Determining the timing of formation of the Rawil Depression in the Helvetic Alps by palaeomagnetic and structural methods
G. L. Cardello, B. S. G. Almqvist, A. M. Hirt, N. S. Mancktelow, 2016. "Determining the timing of formation of the Rawil Depression in the Helvetic Alps by palaeomagnetic and structural methods", Palaeomagnetism in Fold and Thrust Belts: New Perspectives, E. L. Pueyo, F. Cifelli, A. J. Sussman, B. Oliva-Urcia
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Anisotropy of magnetic susceptibility, palaeomagnetism and structural methods are used in order to test the relative timing of antiform updoming and formation of the Rawil Depression in the Helvetic Alps. Samples were collected from all nappes currently exposed in the study region. The magnetic fabric is consistent with extension oblique and parallel to the regional fold trend and with palaeostress reconstructions from fault planes and veins. Palaeomagnetic analyses show a stable characteristic remanence (ChRM), with samples recording both normal and reverse polarity. A successful fold test performed across the antiformal dome structure suggests that the palaeomagnetic signal was acquired prior to doming. By comparison with thermochronometric data, the ChRM was acquired between 25 and 10 Ma and is pre- to synfolding. A secondary post-doming palaeomagnetic component (A), whose magnetization is likely to have occurred between 10 and 3.5 Ma, appears to be too steep with regards to the inclination of the Earth’s field, suggesting recent large-scale tilting has occurred in the region. These combined analyses indicate that widespread orogen-parallel extension occurred prior to the formation of the Rawil Depression, which is finally interpreted as the result of a stepover structure at the curvature between Central and Western Alps.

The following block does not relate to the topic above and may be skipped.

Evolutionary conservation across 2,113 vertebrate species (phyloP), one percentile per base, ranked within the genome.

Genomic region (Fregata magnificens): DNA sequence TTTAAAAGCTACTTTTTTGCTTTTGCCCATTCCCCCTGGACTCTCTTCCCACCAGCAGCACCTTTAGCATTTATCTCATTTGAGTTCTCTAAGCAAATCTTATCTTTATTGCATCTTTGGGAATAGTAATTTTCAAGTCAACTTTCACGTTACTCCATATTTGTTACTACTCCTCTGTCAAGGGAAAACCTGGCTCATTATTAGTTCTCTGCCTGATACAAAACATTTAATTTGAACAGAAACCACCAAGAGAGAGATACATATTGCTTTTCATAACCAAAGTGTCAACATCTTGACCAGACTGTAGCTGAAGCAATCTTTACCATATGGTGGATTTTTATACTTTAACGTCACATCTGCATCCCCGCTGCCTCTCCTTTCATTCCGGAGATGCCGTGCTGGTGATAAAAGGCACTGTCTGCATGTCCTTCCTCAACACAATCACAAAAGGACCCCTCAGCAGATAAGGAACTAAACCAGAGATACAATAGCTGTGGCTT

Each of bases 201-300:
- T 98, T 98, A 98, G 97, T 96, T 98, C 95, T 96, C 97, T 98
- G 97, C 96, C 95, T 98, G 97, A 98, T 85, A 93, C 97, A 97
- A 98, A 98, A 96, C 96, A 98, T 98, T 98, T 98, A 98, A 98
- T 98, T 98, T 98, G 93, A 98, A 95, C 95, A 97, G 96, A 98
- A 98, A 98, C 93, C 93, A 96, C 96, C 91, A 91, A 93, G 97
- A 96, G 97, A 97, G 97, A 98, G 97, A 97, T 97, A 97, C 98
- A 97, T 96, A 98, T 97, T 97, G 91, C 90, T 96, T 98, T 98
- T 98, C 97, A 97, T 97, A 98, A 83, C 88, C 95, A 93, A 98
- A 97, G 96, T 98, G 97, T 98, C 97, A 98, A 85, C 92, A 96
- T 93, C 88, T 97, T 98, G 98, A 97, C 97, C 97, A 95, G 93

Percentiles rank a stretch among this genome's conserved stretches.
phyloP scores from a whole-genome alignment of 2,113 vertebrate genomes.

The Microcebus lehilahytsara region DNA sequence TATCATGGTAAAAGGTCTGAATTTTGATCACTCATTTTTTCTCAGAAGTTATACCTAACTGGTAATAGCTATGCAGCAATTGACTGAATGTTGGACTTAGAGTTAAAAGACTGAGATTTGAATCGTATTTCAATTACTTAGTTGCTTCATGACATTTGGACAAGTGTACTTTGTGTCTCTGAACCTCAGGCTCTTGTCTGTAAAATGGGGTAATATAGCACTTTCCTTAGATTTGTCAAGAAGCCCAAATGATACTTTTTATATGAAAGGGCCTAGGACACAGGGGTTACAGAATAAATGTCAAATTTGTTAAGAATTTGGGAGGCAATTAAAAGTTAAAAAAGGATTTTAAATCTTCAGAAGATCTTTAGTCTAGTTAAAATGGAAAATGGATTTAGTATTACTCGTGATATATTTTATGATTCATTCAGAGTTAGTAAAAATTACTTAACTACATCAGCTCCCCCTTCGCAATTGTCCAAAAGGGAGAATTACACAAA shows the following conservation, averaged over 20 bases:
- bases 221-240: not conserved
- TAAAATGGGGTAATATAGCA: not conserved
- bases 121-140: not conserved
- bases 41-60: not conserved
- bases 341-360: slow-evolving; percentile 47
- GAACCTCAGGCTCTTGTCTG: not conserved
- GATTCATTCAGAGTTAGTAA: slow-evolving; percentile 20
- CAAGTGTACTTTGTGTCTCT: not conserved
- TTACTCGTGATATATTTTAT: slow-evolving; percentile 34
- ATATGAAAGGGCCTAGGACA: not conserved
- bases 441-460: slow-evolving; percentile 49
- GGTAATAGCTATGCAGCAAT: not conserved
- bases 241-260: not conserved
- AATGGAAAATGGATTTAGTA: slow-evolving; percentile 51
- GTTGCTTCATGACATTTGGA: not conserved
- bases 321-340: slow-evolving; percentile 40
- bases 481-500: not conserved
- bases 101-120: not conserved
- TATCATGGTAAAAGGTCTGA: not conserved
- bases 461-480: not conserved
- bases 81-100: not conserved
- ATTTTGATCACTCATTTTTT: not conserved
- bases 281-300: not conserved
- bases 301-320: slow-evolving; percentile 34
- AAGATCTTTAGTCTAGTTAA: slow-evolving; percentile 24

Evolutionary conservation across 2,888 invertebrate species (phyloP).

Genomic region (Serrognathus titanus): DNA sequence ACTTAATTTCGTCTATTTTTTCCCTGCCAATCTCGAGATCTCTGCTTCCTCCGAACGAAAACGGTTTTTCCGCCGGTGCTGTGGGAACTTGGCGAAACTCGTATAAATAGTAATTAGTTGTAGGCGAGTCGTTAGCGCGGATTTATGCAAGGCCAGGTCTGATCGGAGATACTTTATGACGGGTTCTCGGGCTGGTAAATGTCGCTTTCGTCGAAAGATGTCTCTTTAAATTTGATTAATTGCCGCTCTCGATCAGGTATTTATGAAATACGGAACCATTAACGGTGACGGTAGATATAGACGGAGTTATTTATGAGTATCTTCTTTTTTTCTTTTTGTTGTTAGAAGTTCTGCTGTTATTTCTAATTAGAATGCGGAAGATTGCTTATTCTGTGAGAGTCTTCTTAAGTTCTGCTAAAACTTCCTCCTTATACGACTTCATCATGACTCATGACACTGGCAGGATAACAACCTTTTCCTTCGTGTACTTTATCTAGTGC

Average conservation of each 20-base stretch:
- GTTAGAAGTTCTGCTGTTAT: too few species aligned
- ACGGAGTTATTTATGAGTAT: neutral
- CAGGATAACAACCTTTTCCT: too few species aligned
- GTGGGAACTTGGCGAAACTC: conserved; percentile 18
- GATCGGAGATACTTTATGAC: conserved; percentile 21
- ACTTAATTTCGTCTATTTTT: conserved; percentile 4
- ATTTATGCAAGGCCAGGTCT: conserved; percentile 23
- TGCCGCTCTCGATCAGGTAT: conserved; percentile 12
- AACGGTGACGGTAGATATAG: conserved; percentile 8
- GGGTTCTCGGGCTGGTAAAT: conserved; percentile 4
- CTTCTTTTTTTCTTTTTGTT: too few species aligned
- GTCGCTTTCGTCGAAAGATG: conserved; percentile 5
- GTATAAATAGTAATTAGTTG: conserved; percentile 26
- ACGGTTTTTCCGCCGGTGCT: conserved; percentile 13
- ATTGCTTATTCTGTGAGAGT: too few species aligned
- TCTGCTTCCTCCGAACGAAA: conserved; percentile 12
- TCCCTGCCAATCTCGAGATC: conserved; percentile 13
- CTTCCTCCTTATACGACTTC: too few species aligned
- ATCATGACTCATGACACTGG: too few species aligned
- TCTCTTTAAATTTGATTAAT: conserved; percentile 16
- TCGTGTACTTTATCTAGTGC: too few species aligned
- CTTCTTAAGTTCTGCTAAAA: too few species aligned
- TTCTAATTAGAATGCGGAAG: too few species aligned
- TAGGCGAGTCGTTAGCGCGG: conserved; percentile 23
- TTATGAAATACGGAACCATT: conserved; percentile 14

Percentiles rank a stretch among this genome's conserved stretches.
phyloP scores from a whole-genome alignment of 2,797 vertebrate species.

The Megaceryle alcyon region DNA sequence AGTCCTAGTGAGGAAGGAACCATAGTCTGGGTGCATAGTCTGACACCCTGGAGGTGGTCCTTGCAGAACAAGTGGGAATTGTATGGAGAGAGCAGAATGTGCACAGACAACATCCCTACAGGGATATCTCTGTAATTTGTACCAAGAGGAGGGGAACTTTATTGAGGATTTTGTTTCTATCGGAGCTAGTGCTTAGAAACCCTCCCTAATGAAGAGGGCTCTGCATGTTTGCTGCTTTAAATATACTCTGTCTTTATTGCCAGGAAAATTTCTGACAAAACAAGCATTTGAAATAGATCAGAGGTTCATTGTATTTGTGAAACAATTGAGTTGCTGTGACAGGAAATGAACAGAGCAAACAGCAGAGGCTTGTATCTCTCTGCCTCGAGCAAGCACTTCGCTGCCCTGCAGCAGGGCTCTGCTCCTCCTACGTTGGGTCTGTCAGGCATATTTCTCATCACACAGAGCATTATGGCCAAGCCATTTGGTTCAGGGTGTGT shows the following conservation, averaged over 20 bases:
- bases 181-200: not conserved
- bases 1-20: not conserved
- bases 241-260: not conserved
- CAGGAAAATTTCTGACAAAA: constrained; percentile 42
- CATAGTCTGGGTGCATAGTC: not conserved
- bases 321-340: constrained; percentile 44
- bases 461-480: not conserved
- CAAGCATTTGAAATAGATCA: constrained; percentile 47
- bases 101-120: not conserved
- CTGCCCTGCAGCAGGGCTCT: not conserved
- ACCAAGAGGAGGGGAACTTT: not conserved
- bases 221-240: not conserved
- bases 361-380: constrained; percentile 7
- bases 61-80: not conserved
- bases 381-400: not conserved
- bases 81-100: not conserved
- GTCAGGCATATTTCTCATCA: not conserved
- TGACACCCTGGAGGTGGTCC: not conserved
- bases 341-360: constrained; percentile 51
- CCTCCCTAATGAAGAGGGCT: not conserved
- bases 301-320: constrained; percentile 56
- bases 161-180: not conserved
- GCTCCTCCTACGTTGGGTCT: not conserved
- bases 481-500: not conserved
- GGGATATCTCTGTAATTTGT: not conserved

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Palaeomagnetism is a technique used to understand complex deformation patterns in fold-and-thrust belts; it can be used to characterize the distribution, magnitude and timing of vertical axis rotations, an elusive variable using other methods. A combination of palaeomagnetic and structural geology analyses has helped to unravel the geometry and kinematics of fold-and-thrust belts around the world and of different geological ages for more than 50 years. This volume comprises three sections: the first shows thorough overviews of western Mediterranean arcs and the western Carpathians; the second depicts several examples from the Andes, the Alps, Anatolia, Pyrenees, Iberian Ranges and the Atlas; and the third shows the latest research on the use of palaeomagnetism to understand fold-and-thrust belts in 3D and 4D in a more quantitative way and it also includes some methodological proposals to avoid common errors. In the papers of the first two sections, the combination of palaeomagnetic analyses with structural data, AMS or magnetostratigraphic analyses demonstrate the usefulness of palaeomagnetism in deciphering complex deformation patterns in fold-and-thrust belts.